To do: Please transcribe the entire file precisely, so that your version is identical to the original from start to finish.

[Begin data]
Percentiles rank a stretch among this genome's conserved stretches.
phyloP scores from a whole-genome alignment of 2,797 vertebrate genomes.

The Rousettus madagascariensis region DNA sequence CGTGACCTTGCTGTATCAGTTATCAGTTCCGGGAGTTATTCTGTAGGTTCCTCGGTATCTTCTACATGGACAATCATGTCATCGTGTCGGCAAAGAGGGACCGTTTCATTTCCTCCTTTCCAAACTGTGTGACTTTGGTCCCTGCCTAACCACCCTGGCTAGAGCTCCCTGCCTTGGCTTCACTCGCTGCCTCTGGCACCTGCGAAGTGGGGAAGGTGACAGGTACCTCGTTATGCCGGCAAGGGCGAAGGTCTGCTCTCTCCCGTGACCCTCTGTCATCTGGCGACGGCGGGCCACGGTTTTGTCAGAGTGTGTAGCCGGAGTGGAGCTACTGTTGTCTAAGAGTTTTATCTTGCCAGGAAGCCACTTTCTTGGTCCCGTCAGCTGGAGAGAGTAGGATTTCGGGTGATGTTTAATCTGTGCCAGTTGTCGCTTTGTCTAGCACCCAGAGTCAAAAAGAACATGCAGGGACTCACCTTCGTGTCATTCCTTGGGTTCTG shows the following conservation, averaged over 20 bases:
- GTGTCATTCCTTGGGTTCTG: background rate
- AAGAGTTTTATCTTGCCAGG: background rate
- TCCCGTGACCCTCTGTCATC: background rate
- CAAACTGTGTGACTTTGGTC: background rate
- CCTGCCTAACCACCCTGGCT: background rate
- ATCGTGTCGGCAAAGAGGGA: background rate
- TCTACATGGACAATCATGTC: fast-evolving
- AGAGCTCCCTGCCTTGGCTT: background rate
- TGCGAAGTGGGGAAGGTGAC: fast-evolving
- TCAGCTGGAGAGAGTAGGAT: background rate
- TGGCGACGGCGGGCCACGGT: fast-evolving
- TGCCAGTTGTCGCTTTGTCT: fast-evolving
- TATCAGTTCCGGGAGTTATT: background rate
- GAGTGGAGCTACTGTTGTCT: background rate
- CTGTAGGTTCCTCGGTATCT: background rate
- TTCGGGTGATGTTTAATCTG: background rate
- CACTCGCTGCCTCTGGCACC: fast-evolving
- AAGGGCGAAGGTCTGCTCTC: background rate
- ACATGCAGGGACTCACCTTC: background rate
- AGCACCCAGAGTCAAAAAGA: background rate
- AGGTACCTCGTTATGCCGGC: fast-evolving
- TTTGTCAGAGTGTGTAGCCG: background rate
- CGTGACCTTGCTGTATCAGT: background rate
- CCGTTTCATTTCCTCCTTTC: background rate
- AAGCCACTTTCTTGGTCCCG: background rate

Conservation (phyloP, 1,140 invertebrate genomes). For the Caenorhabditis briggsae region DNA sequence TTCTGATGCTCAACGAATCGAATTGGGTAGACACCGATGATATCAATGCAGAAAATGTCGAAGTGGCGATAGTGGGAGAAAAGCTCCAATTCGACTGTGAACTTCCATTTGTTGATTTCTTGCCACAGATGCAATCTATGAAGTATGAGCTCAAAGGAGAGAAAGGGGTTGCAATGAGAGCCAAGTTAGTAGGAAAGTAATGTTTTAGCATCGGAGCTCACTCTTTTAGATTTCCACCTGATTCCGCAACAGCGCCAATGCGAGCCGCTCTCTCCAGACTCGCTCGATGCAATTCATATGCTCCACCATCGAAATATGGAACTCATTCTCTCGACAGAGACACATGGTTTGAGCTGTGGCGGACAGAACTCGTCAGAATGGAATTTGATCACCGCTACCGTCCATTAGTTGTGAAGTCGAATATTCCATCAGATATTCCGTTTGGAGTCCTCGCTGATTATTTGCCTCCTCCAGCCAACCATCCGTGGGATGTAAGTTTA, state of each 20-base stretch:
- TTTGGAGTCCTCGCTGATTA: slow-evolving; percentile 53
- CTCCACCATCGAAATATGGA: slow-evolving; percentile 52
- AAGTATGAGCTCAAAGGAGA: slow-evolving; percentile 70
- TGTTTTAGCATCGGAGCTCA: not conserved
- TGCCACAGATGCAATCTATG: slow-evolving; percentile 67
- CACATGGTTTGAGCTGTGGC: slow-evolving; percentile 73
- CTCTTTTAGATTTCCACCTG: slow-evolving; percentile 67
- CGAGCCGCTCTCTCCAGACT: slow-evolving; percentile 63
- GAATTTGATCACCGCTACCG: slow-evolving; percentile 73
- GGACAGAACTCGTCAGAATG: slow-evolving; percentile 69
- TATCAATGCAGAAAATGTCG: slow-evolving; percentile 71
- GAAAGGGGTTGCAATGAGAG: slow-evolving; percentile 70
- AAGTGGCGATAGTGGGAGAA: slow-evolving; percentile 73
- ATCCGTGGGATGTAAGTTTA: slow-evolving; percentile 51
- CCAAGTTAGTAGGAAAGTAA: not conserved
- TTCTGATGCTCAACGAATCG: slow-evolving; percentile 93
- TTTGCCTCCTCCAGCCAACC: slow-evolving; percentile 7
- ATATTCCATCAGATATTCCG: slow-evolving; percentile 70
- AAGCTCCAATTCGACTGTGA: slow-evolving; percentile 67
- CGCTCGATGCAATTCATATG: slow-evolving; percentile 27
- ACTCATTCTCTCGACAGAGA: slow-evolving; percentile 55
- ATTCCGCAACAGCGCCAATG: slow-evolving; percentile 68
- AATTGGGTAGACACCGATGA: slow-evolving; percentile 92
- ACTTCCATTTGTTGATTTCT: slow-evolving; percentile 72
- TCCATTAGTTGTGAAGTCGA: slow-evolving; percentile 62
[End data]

Percentiles rank a stretch among this genome's conserved stretches.
phyloP scores from a whole-genome alignment of 2,797 vertebrate genomes.

The Rousettus madagascariensis region DNA sequence CGTGACCTTGCTGTATCAGTTATCAGTTCCGGGAGTTATTCTGTAGGTTCCTCGGTATCTTCTACATGGACAATCATGTCATCGTGTCGGCAAAGAGGGACCGTTTCATTTCCTCCTTTCCAAACTGTGTGACTTTGGTCCCTGCCTAACCACCCTGGCTAGAGCTCCCTGCCTTGGCTTCACTCGCTGCCTCTGGCACCTGCGAAGTGGGGAAGGTGACAGGTACCTCGTTATGCCGGCAAGGGCGAAGGTCTGCTCTCTCCCGTGACCCTCTGTCATCTGGCGACGGCGGGCCACGGTTTTGTCAGAGTGTGTAGCCGGAGTGGAGCTACTGTTGTCTAAGAGTTTTATCTTGCCAGGAAGCCACTTTCTTGGTCCCGTCAGCTGGAGAGAGTAGGATTTCGGGTGATGTTTAATCTGTGCCAGTTGTCGCTTTGTCTAGCACCCAGAGTCAAAAAGAACATGCAGGGACTCACCTTCGTGTCATTCCTTGGGTTCTG shows the following conservation, averaged over 20 bases:
- GTGTCATTCCTTGGGTTCTG: background rate
- AAGAGTTTTATCTTGCCAGG: background rate
- TCCCGTGACCCTCTGTCATC: background rate
- CAAACTGTGTGACTTTGGTC: background rate
- CCTGCCTAACCACCCTGGCT: background rate
- ATCGTGTCGGCAAAGAGGGA: background rate
- TCTACATGGACAATCATGTC: fast-evolving
- AGAGCTCCCTGCCTTGGCTT: background rate
- TGCGAAGTGGGGAAGGTGAC: fast-evolving
- TCAGCTGGAGAGAGTAGGAT: background rate
- TGGCGACGGCGGGCCACGGT: fast-evolving
- TGCCAGTTGTCGCTTTGTCT: fast-evolving
- TATCAGTTCCGGGAGTTATT: background rate
- GAGTGGAGCTACTGTTGTCT: background rate
- CTGTAGGTTCCTCGGTATCT: background rate
- TTCGGGTGATGTTTAATCTG: background rate
- CACTCGCTGCCTCTGGCACC: fast-evolving
- AAGGGCGAAGGTCTGCTCTC: background rate
- ACATGCAGGGACTCACCTTC: background rate
- AGCACCCAGAGTCAAAAAGA: background rate
- AGGTACCTCGTTATGCCGGC: fast-evolving
- TTTGTCAGAGTGTGTAGCCG: background rate
- CGTGACCTTGCTGTATCAGT: background rate
- CCGTTTCATTTCCTCCTTTC: background rate
- AAGCCACTTTCTTGGTCCCG: background rate

Conservation (phyloP, 1,140 invertebrate genomes). For the Caenorhabditis briggsae region DNA sequence TTCTGATGCTCAACGAATCGAATTGGGTAGACACCGATGATATCAATGCAGAAAATGTCGAAGTGGCGATAGTGGGAGAAAAGCTCCAATTCGACTGTGAACTTCCATTTGTTGATTTCTTGCCACAGATGCAATCTATGAAGTATGAGCTCAAAGGAGAGAAAGGGGTTGCAATGAGAGCCAAGTTAGTAGGAAAGTAATGTTTTAGCATCGGAGCTCACTCTTTTAGATTTCCACCTGATTCCGCAACAGCGCCAATGCGAGCCGCTCTCTCCAGACTCGCTCGATGCAATTCATATGCTCCACCATCGAAATATGGAACTCATTCTCTCGACAGAGACACATGGTTTGAGCTGTGGCGGACAGAACTCGTCAGAATGGAATTTGATCACCGCTACCGTCCATTAGTTGTGAAGTCGAATATTCCATCAGATATTCCGTTTGGAGTCCTCGCTGATTATTTGCCTCCTCCAGCCAACCATCCGTGGGATGTAAGTTTA, state of each 20-base stretch:
- TTTGGAGTCCTCGCTGATTA: slow-evolving; percentile 53
- CTCCACCATCGAAATATGGA: slow-evolving; percentile 52
- AAGTATGAGCTCAAAGGAGA: slow-evolving; percentile 70
- TGTTTTAGCATCGGAGCTCA: not conserved
- TGCCACAGATGCAATCTATG: slow-evolving; percentile 67
- CACATGGTTTGAGCTGTGGC: slow-evolving; percentile 73
- CTCTTTTAGATTTCCACCTG: slow-evolving; percentile 67
- CGAGCCGCTCTCTCCAGACT: slow-evolving; percentile 63
- GAATTTGATCACCGCTACCG: slow-evolving; percentile 73
- GGACAGAACTCGTCAGAATG: slow-evolving; percentile 69
- TATCAATGCAGAAAATGTCG: slow-evolving; percentile 71
- GAAAGGGGTTGCAATGAGAG: slow-evolving; percentile 70
- AAGTGGCGATAGTGGGAGAA: slow-evolving; percentile 73
- ATCCGTGGGATGTAAGTTTA: slow-evolving; percentile 51
- CCAAGTTAGTAGGAAAGTAA: not conserved
- TTCTGATGCTCAACGAATCG: slow-evolving; percentile 93
- TTTGCCTCCTCCAGCCAACC: slow-evolving; percentile 7
- ATATTCCATCAGATATTCCG: slow-evolving; percentile 70
- AAGCTCCAATTCGACTGTGA: slow-evolving; percentile 67
- CGCTCGATGCAATTCATATG: slow-evolving; percentile 27
- ACTCATTCTCTCGACAGAGA: slow-evolving; percentile 55
- ATTCCGCAACAGCGCCAATG: slow-evolving; percentile 68
- AATTGGGTAGACACCGATGA: slow-evolving; percentile 92
- ACTTCCATTTGTTGATTTCT: slow-evolving; percentile 72
- TCCATTAGTTGTGAAGTCGA: slow-evolving; percentile 62